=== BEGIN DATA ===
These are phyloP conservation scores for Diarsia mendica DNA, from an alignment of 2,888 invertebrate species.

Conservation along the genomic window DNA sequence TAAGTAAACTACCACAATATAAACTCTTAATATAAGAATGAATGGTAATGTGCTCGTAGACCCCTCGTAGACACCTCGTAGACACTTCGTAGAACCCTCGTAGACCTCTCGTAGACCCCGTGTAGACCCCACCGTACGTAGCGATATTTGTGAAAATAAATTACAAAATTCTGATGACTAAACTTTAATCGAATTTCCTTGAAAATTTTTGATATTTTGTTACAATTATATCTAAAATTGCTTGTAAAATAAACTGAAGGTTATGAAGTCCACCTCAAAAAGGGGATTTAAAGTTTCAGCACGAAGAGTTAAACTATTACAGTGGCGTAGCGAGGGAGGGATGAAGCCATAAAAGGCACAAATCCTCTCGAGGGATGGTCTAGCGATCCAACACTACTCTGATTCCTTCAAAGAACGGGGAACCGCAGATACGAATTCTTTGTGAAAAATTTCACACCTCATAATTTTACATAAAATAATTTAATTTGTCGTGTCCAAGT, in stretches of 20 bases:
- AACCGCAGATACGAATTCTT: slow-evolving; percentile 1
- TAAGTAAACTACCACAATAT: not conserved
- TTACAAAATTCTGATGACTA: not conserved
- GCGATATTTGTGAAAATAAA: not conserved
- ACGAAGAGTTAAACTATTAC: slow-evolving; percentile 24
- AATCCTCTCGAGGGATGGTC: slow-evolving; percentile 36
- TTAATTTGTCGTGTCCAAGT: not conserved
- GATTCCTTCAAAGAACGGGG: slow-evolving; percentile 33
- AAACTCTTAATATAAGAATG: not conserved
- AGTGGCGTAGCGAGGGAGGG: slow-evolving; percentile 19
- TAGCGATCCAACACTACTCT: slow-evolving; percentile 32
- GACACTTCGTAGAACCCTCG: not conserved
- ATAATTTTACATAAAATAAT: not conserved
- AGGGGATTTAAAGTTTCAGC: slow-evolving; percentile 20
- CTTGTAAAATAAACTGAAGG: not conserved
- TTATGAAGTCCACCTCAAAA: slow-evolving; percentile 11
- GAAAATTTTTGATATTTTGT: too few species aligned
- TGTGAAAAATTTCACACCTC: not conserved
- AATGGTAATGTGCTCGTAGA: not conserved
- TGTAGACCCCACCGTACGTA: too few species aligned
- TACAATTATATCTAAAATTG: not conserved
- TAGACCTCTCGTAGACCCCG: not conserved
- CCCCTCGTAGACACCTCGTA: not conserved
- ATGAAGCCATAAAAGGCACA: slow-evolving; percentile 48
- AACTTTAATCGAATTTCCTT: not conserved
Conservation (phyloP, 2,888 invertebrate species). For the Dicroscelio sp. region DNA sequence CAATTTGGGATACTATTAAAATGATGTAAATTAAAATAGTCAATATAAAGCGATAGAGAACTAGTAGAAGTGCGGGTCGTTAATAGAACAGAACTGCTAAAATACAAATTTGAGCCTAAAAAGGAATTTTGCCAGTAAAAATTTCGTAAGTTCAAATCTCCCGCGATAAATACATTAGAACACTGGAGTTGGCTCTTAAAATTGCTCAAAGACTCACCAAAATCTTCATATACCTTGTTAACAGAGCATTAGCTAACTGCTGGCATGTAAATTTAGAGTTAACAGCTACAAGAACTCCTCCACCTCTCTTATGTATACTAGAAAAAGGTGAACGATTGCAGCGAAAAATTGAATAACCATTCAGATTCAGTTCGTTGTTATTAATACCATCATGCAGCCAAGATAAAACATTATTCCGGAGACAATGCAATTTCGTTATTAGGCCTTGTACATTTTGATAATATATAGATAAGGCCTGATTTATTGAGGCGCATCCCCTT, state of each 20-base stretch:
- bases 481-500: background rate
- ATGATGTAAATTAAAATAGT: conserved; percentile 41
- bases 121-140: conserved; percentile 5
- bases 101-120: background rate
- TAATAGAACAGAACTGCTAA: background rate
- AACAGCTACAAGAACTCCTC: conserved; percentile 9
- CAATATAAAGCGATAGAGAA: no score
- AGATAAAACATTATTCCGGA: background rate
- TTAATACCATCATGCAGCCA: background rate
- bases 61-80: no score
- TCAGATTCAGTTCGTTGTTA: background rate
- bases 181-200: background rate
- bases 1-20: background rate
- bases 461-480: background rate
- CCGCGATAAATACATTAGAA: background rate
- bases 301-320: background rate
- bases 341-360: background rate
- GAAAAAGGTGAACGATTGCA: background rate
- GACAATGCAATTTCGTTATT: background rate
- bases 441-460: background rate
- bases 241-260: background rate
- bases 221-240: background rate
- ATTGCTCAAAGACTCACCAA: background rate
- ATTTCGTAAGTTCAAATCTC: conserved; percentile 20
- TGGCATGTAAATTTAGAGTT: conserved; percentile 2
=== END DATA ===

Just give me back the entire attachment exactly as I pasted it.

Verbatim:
These are phyloP conservation scores for Diarsia mendica DNA, from an alignment of 2,888 invertebrate species.

Conservation along the genomic window DNA sequence TAAGTAAACTACCACAATATAAACTCTTAATATAAGAATGAATGGTAATGTGCTCGTAGACCCCTCGTAGACACCTCGTAGACACTTCGTAGAACCCTCGTAGACCTCTCGTAGACCCCGTGTAGACCCCACCGTACGTAGCGATATTTGTGAAAATAAATTACAAAATTCTGATGACTAAACTTTAATCGAATTTCCTTGAAAATTTTTGATATTTTGTTACAATTATATCTAAAATTGCTTGTAAAATAAACTGAAGGTTATGAAGTCCACCTCAAAAAGGGGATTTAAAGTTTCAGCACGAAGAGTTAAACTATTACAGTGGCGTAGCGAGGGAGGGATGAAGCCATAAAAGGCACAAATCCTCTCGAGGGATGGTCTAGCGATCCAACACTACTCTGATTCCTTCAAAGAACGGGGAACCGCAGATACGAATTCTTTGTGAAAAATTTCACACCTCATAATTTTACATAAAATAATTTAATTTGTCGTGTCCAAGT, in stretches of 20 bases:
- AACCGCAGATACGAATTCTT: slow-evolving; percentile 1
- TAAGTAAACTACCACAATAT: not conserved
- TTACAAAATTCTGATGACTA: not conserved
- GCGATATTTGTGAAAATAAA: not conserved
- ACGAAGAGTTAAACTATTAC: slow-evolving; percentile 24
- AATCCTCTCGAGGGATGGTC: slow-evolving; percentile 36
- TTAATTTGTCGTGTCCAAGT: not conserved
- GATTCCTTCAAAGAACGGGG: slow-evolving; percentile 33
- AAACTCTTAATATAAGAATG: not conserved
- AGTGGCGTAGCGAGGGAGGG: slow-evolving; percentile 19
- TAGCGATCCAACACTACTCT: slow-evolving; percentile 32
- GACACTTCGTAGAACCCTCG: not conserved
- ATAATTTTACATAAAATAAT: not conserved
- AGGGGATTTAAAGTTTCAGC: slow-evolving; percentile 20
- CTTGTAAAATAAACTGAAGG: not conserved
- TTATGAAGTCCACCTCAAAA: slow-evolving; percentile 11
- GAAAATTTTTGATATTTTGT: too few species aligned
- TGTGAAAAATTTCACACCTC: not conserved
- AATGGTAATGTGCTCGTAGA: not conserved
- TGTAGACCCCACCGTACGTA: too few species aligned
- TACAATTATATCTAAAATTG: not conserved
- TAGACCTCTCGTAGACCCCG: not conserved
- CCCCTCGTAGACACCTCGTA: not conserved
- ATGAAGCCATAAAAGGCACA: slow-evolving; percentile 48
- AACTTTAATCGAATTTCCTT: not conserved
Conservation (phyloP, 2,888 invertebrate species). For the Dicroscelio sp. region DNA sequence CAATTTGGGATACTATTAAAATGATGTAAATTAAAATAGTCAATATAAAGCGATAGAGAACTAGTAGAAGTGCGGGTCGTTAATAGAACAGAACTGCTAAAATACAAATTTGAGCCTAAAAAGGAATTTTGCCAGTAAAAATTTCGTAAGTTCAAATCTCCCGCGATAAATACATTAGAACACTGGAGTTGGCTCTTAAAATTGCTCAAAGACTCACCAAAATCTTCATATACCTTGTTAACAGAGCATTAGCTAACTGCTGGCATGTAAATTTAGAGTTAACAGCTACAAGAACTCCTCCACCTCTCTTATGTATACTAGAAAAAGGTGAACGATTGCAGCGAAAAATTGAATAACCATTCAGATTCAGTTCGTTGTTATTAATACCATCATGCAGCCAAGATAAAACATTATTCCGGAGACAATGCAATTTCGTTATTAGGCCTTGTACATTTTGATAATATATAGATAAGGCCTGATTTATTGAGGCGCATCCCCTT, state of each 20-base stretch:
- bases 481-500: background rate
- ATGATGTAAATTAAAATAGT: conserved; percentile 41
- bases 121-140: conserved; percentile 5
- bases 101-120: background rate
- TAATAGAACAGAACTGCTAA: background rate
- AACAGCTACAAGAACTCCTC: conserved; percentile 9
- CAATATAAAGCGATAGAGAA: no score
- AGATAAAACATTATTCCGGA: background rate
- TTAATACCATCATGCAGCCA: background rate
- bases 61-80: no score
- TCAGATTCAGTTCGTTGTTA: background rate
- bases 181-200: background rate
- bases 1-20: background rate
- bases 461-480: background rate
- CCGCGATAAATACATTAGAA: background rate
- bases 301-320: background rate
- bases 341-360: background rate
- GAAAAAGGTGAACGATTGCA: background rate
- GACAATGCAATTTCGTTATT: background rate
- bases 441-460: background rate
- bases 241-260: background rate
- bases 221-240: background rate
- ATTGCTCAAAGACTCACCAA: background rate
- ATTTCGTAAGTTCAAATCTC: conserved; percentile 20
- TGGCATGTAAATTTAGAGTT: conserved; percentile 2